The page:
Wired‘s Margaret Rhodes reports how computers capable of detailed image analysis can transform botany.
My dad is a wildlife biologist, and during road trips we took when I was growing up he spent a lot of time talking about the grasses and trees along the highway. It was a game he played, trying to correctly identify the passing greenery from the driver’s seat of a moving car. As a carsick-prone kid wedged into the back seat of a Ford F150, I found this supremely lame. As an adult—specifically, one who just spoke with a paleobotanist—I now know something about my father’s roadtripping habit: Identifying leaves isn’t easy.
“I’ve looked at tens of thousands of living and fossil leaves,” says that paleobotanist, Peter Wilf of Penn State’s College of Earth and Mineral Sciences. “No one can remember what they all look like. It’s impossible—there’s tens of thousands of vein intersections.” There’s also patterns in vein spacing, different tooth shapes, and a whole host of other features that distinguish one leaf from the next. Unable to commit all these details to memory, botanists rely instead on a manual method of identification developed in the 1800s. That method—called leaf architecture—hasn’t changed much since. It relies on a fat reference book filled with “an unambiguous and standard set of terms for describing leaf form and venation,” and it’s a painstaking process; Wilf says correctly identifying a single leaf’s taxonomy can take two hours.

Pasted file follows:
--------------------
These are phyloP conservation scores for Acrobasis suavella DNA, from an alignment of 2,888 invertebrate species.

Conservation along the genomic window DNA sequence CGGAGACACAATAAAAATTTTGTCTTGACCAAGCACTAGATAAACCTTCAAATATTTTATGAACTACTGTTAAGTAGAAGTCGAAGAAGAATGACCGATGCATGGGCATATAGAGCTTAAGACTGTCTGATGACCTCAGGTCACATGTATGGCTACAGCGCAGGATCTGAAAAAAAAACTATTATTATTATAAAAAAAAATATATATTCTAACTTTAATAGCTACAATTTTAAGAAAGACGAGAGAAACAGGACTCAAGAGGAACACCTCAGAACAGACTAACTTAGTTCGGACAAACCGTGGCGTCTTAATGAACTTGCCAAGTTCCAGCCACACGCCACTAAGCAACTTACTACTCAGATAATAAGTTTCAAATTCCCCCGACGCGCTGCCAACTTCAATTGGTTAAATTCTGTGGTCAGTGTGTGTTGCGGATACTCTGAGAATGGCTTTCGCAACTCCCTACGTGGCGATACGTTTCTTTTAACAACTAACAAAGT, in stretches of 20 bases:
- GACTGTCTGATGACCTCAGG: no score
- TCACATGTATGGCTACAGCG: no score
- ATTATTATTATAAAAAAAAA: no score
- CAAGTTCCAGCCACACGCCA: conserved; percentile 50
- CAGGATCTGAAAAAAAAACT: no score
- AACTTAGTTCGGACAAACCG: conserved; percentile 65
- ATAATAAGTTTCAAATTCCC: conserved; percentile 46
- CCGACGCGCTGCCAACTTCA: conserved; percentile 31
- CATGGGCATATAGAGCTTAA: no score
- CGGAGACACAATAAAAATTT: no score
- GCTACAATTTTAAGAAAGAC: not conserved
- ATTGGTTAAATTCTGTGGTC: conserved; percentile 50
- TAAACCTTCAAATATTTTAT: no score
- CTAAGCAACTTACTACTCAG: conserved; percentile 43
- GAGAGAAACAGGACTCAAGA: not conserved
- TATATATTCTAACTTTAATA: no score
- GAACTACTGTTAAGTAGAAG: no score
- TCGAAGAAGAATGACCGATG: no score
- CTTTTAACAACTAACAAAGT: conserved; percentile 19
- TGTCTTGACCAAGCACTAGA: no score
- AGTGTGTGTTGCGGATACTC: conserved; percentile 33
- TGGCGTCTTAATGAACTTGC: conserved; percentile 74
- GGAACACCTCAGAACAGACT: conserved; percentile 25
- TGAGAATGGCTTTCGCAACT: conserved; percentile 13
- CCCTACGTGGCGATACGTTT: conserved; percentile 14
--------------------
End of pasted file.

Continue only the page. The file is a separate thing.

That’s why, for the past nine years, Wilf has worked with a computational neuroscientist from Brown University to program computer software to do what the human eye cannot: identify families of leaves, in mere milliseconds. The software, which Wilf and his colleagues describe in detail in a recent issue of Proceedings of the National Academy of Sciences, combines computer vision and machine learning algorithms to identify patterns in leaves, linking them to families of leaves they potentially evolved from with 72 percent accuracy. In doing so, Wilf has designed a user-friendly solution to a once-laborious aspect of paleobotany. The program, he says, “is going to really change how we understand plant evolution.”